It is true that Pears is a bit clumsy, but what he lacks in footwork he makes up for in brute strength.  While he uses he size to his advantage at times, Pears could still do a better job getting leverage on opponents as well as keeping opponents from getting inside on him.  These are all issues that young linemen deal with at the NFL level, and I expect Pears to continue to improve.  You can't coach size, and Pears has plenty of that.  Heading into Training Camp, it appears Pears will battle Chris Kuper for the starting RT spot.  I give the edge to experience, which in this case is Pears.

Look for Pears to continue to get better and have a solid season in 2008. 

2007 Season Notes:  Pears, in his second NFL season, started all 16 games at right tackle and helped the Broncos rank fifth in the NFL in yards per rush (4.6) and ninth in rushing yards per game (122.3)... Blocked for five individual 100- yard rushing performances... Started the opener at Buf. (9/9) as Denver totaled season highs in yards (470) and yards per play (6.5)... Part of an offensive effort at Ind. (9/30) that resulted in a season-best 223 rushing yards on 32 carries (6.2 avg.)... Paved the way for 215 rushing yards on 34 carries (6.3 avg.) vs. K.C. (12/9) and 128 rushing yards on 27 carries (4.7 avg.) vs. Min. (12/30), which had the league’s top-ranked rushing defense.

 

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RYAN HARRIS (6-5, 300 / 2nd Year)

Last season's 3rd round draft pick is still an unknown quantity heading into 2008.  When drafted, Harris was the eventual replacement for Matt Lepsis at left tackle.  That all changed when Harris injured his back and missed most of training camp and the early part of 2007.  While Harris was able to get back on the field, mostly on special teams, things were cluttered even more when Lepsis retired after the season. Any doubt was gone with the selection of Clady in the first round.

So what does that all mean for Harris in 2008?  Your guess is as good as mine.  Early on it looks like Harris will be the primary backup to Clady at left tackle, as well as to Pears on the right side.  Harris will have to prove in training camp that he is healthy and can play at the NFL level.  The Broncos seemed high on Harris last season, but as time went on that excitement seemed to wane.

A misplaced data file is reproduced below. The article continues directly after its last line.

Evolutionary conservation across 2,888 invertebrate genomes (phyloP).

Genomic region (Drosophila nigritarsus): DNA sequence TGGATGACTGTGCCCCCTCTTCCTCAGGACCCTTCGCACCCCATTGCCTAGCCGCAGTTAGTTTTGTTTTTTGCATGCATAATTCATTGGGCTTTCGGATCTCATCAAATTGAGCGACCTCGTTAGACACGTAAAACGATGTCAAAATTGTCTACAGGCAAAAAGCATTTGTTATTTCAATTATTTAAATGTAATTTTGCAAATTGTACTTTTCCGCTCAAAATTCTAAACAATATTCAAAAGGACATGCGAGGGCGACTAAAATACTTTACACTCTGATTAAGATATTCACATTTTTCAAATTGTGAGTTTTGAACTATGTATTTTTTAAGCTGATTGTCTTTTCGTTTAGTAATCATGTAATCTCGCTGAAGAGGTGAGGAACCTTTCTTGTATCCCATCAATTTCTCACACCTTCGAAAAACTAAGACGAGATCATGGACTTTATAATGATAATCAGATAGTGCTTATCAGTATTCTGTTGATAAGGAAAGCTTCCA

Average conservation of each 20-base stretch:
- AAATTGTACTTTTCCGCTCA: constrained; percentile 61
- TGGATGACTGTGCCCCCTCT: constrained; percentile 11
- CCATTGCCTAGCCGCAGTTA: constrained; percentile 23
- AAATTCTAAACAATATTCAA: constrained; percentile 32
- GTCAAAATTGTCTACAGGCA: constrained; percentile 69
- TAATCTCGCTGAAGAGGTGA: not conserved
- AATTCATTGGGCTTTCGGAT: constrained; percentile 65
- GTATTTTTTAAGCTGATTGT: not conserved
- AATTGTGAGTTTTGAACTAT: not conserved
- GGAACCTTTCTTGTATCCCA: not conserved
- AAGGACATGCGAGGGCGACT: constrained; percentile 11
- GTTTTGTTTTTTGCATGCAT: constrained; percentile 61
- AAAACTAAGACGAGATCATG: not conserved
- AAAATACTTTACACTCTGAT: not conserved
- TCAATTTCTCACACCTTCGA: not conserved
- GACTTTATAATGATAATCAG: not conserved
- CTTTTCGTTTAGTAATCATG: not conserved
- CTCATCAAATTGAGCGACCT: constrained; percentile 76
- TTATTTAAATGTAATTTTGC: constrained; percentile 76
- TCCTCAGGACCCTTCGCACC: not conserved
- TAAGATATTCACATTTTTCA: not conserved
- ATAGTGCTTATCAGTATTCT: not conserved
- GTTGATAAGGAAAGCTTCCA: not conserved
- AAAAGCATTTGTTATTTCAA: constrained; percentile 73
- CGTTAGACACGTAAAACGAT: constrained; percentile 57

Harris is another lineman I will have my eyes on heading into 2008.  While he is projected to start the season as a special teamer and backup, chances are the Broncos will need Harris as some point.  Will he be ready??

2007 Season Notes:  Selected by the Broncos in the third round (70th overall) of the 2007 NFL Draft, Harris played primarily on special teams in 11 games (0 starts) as a rookie... Saw time in each of Denver’s final 11 games... Missed most of the preseason and was declared inactive for the first five games of the season after having back surgery... Made his pro debut on Sunday Night Football vs. Pit. (10/21)... Saw his first offensive action at K.C. (11/11), filling in for Erik Pears at right tackle briefly in the first half... Played at left tackle in the season finale vs. Min. (12/30) when Matt Lepsis declared as an eligible receiver.

 

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TYLER POLUMBUS (6-8, 310 / Rookie)

The Broncos always seem to grab a local boy and this year Polumbus is the guy.  Polumbus started 28 games at the University of Colorado after starring at Cherry Creek High School in Greenwood Village, Colo.  This wasn't a charity signing, either.  Polumbus was a solid left tackle on the college level, and was the only offensive player for the Buffs to play every snap.  Polumbus earned 2nd Team All Big-12 his Sr. year and allowed only 1 sack all season.

Polumbus is another project that a lot of you are high on.  Again, the Broncos have had good success developing undrafted FA lineman. Polumbus will probably be designated to the practice squad.

 

For one second, imagine an O-line with Polumbus(6-8), Pears(6-8) and Clady(6-6).  Sounds more like the front court for the Nuggets than the o-line for the Broncos.  Things certainly are changing in Denver

Your turn.  What are your thoughts on the O-Line??